Jul 2, 2020 in Business Coaching

Family- Owned Businesses: The Good, The Bad And The Better

Family mixed with business can be a challenging mix. Here are some ways to meet the challenge.

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The Good News

Creating, building, and sustaining a family business is not only a fundamental American dream (over 20 million family businesses in the U.S.—92% of all U.S. businesses), but is also a powerful dream in most other modern capitalist economies (for example, over 75% of all U.K. businesses are family owned). The benefits of family businesses are manifold, genuine, and in many cases psychologically profound.

Consider what’s in it for the family. A family business:

  • Creates a heritage for the family and serves as a medium for perpetuating a family’s history, traditions, pride, core values and beliefs
  • Serves as a powerful testimonial to the success and potency of a family
  • Provides the ultimate career and financial safety net to one’s children and grandchildren
  • Offers participating family members greater independence and control of their fate than a more traditional career path
  • Establishes a very special glue (a bonding material, as it were) that can hold a family together around a common set of interests, activities, challenges, opportunities, threats, milestones, relationships, and daily schedules
  • Demonstrates to an entire community (and various sub-communities) that this is a family to be admired and respected
  • Makes it more certain that individual family members will have the fullest opportunities as adults to “stretch” developmentally and to self-actualize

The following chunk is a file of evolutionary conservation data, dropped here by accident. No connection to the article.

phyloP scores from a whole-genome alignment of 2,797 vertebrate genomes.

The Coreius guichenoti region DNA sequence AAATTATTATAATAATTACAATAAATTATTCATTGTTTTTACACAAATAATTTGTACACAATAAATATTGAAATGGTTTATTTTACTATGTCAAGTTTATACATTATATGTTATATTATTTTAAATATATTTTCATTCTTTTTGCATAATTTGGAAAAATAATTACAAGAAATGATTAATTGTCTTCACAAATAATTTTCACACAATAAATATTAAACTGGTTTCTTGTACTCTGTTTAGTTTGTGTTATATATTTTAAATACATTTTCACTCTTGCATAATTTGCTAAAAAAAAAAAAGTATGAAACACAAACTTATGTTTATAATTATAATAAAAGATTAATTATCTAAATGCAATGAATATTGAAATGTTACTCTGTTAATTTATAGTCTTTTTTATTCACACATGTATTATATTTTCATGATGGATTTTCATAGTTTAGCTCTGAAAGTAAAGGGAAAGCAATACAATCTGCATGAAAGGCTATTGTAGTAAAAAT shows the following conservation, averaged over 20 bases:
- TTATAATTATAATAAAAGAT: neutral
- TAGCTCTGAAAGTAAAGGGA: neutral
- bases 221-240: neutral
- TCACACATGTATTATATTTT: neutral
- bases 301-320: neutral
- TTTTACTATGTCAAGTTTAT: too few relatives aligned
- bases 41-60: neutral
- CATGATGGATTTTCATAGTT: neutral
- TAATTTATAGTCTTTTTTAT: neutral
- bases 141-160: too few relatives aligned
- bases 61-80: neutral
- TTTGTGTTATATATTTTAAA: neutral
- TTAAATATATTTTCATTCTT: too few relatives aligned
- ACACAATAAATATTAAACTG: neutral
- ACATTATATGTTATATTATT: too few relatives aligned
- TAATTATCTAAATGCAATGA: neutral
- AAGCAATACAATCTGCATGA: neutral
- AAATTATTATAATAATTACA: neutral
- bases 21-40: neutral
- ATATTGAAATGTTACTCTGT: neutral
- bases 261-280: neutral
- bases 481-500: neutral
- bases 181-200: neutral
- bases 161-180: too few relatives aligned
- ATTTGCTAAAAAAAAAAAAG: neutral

• Improves the chances that family members will be able to involve themselves in meaningful philanthropic activities and become pillars of their communities
  • Make it more likely that financial advantages, non-trivial net worth (a.k.a. wealth), and “security” will accrue to the family
  • Provides greater stability and welfare for its employees and for the community in which it operates

The Facts       

  • Average life span for n FOB is less than 25 years, which just happens to be the average tenure for a founder.
  • Only a minority of FOBs have a documented strategic plan and, historically, succession planning has been toward the bottom of their To-Do List.
  • The four most supercharged inter- generational issues for family members in FOBs are the long-term vision; defining division of labor around management roles; money; and ownership.
  • “FOBs account for more than 65% of all businesses in the world and are becoming more, not less, prevalent.” Harvard Business School, 2001
  • Fewer than 33% of FOBs make it to the second generation. Only about 15% make it to the third generation and just 3% beyond that.

The Bad News

The odds are very tough. The head of an FOB faces a daunting array of dicey challenges, many of which are never faced by the head of a public company. So, besides all the common competitive marketplace barriers and obstacles that confront all business leaders, the head of a family business must also contend with a parallel set of near radio- active, family-based issues that inevitable arise in family businesses. Consider the import-for real people in real families—of the situations and questions below: